The system provides its own calendar for keeping track of prenatal appointments and milestones, but I preferred to keep those details on my regular calendar, integrated with the rest of my appointments and reminders.

Bellabeat also allows users to share heartbeat recordings with friends via social media. But I was wary of subjecting all of my Facebook friends to the minutiae of my baby's development, so I emailed only one recording, to my partner.

The function for charting fetal movement was one of the most useful aspects of the Bellabeat. As babies grow bigger toward the end of pregnancy, they often get cramped, and so their movements can seem different, or reduced. The Bellabeat provided me with some reassurance that the baby was actually moving a healthy amount, if not with the same free-floating acrobatics I felt earlier in my pregnancy.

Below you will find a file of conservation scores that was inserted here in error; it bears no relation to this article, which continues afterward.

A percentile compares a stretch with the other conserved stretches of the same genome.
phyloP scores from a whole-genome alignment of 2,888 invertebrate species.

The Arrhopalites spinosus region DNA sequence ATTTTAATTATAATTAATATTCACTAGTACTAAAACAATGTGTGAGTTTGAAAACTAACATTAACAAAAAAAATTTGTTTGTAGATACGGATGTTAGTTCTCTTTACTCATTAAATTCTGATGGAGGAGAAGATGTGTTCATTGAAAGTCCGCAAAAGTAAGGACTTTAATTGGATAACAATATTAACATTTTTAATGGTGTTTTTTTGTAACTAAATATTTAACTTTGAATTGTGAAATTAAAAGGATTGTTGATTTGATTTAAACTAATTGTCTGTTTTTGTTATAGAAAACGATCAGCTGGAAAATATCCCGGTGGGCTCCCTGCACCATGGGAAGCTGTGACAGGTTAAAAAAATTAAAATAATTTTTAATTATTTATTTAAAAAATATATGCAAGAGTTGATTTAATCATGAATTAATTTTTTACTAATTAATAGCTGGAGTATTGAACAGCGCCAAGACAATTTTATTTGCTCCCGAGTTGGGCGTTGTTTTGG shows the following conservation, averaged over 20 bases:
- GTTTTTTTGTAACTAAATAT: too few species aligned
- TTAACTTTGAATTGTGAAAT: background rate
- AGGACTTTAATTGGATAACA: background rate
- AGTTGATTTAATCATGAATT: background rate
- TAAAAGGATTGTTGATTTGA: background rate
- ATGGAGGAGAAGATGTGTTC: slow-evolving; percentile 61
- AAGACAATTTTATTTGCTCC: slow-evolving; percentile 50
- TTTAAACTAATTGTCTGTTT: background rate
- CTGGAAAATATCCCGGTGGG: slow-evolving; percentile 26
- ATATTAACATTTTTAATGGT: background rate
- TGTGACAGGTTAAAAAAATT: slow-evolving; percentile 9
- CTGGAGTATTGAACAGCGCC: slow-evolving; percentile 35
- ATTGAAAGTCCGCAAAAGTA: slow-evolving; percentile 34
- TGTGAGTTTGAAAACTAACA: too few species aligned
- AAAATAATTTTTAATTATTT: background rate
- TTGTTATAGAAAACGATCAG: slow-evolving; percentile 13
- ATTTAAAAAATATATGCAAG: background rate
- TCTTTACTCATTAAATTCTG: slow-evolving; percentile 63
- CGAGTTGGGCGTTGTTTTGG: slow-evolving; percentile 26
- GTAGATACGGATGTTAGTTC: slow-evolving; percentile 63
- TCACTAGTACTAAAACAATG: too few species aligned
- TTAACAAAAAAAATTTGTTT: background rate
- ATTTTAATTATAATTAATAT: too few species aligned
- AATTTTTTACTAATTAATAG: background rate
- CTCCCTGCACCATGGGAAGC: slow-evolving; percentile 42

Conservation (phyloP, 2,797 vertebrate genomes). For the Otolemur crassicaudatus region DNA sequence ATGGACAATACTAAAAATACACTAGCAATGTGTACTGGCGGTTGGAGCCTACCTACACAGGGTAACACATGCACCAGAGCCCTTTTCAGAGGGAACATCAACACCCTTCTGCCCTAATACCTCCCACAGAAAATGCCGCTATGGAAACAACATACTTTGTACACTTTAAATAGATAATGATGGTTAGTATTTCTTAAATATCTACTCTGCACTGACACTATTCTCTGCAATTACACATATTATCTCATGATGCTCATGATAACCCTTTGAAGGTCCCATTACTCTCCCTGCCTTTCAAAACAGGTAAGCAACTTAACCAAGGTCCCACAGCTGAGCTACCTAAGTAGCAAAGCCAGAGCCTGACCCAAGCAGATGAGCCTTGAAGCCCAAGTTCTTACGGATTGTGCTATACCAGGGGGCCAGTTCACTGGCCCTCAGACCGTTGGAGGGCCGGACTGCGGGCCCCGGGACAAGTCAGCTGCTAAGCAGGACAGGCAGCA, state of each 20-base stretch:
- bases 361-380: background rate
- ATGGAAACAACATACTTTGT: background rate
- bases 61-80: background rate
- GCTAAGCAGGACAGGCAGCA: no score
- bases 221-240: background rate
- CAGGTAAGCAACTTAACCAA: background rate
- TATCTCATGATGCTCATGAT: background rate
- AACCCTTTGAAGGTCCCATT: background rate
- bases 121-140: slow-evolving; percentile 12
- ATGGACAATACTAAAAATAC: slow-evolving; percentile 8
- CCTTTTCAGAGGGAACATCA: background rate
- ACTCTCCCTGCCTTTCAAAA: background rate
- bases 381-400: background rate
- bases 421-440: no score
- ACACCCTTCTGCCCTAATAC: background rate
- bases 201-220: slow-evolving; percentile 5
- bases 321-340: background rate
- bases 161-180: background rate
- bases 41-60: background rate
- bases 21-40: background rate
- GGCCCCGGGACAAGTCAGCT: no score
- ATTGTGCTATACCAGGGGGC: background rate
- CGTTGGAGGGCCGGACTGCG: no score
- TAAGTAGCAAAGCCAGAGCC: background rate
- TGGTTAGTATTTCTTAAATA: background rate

Value of information ★★☆☆☆

The Bellabeat's concept suffers from one important weakness: it's not clear whether worried parents-to-be should be monitoring their baby's heart rate all the time.

Untrained people often can't distinguish between the fetal heartbeat, the mother's blood flow and the whooshing beat of the placenta. Doppler ultrasound monitors also suffer from errors, prone to misrepresenting a baby's true heart rate. An infant's heartbeats also naturally accelerate or drop, so it's unlikely that most moms could monitor heart rate and spot worrisome changes.

The American College of Obstetrics and Gynecology recommends women check for at least 10 kicks, movements or rolls in a two-hour-period during the last trimester, and note any changes in movement trends. The app's ability to easily track long-term trends could potentially help parents spot issues such as impaired growth in the baby. But again, it's not clear exactly what trends would be worrisome, beyond a dramatic drop in movement.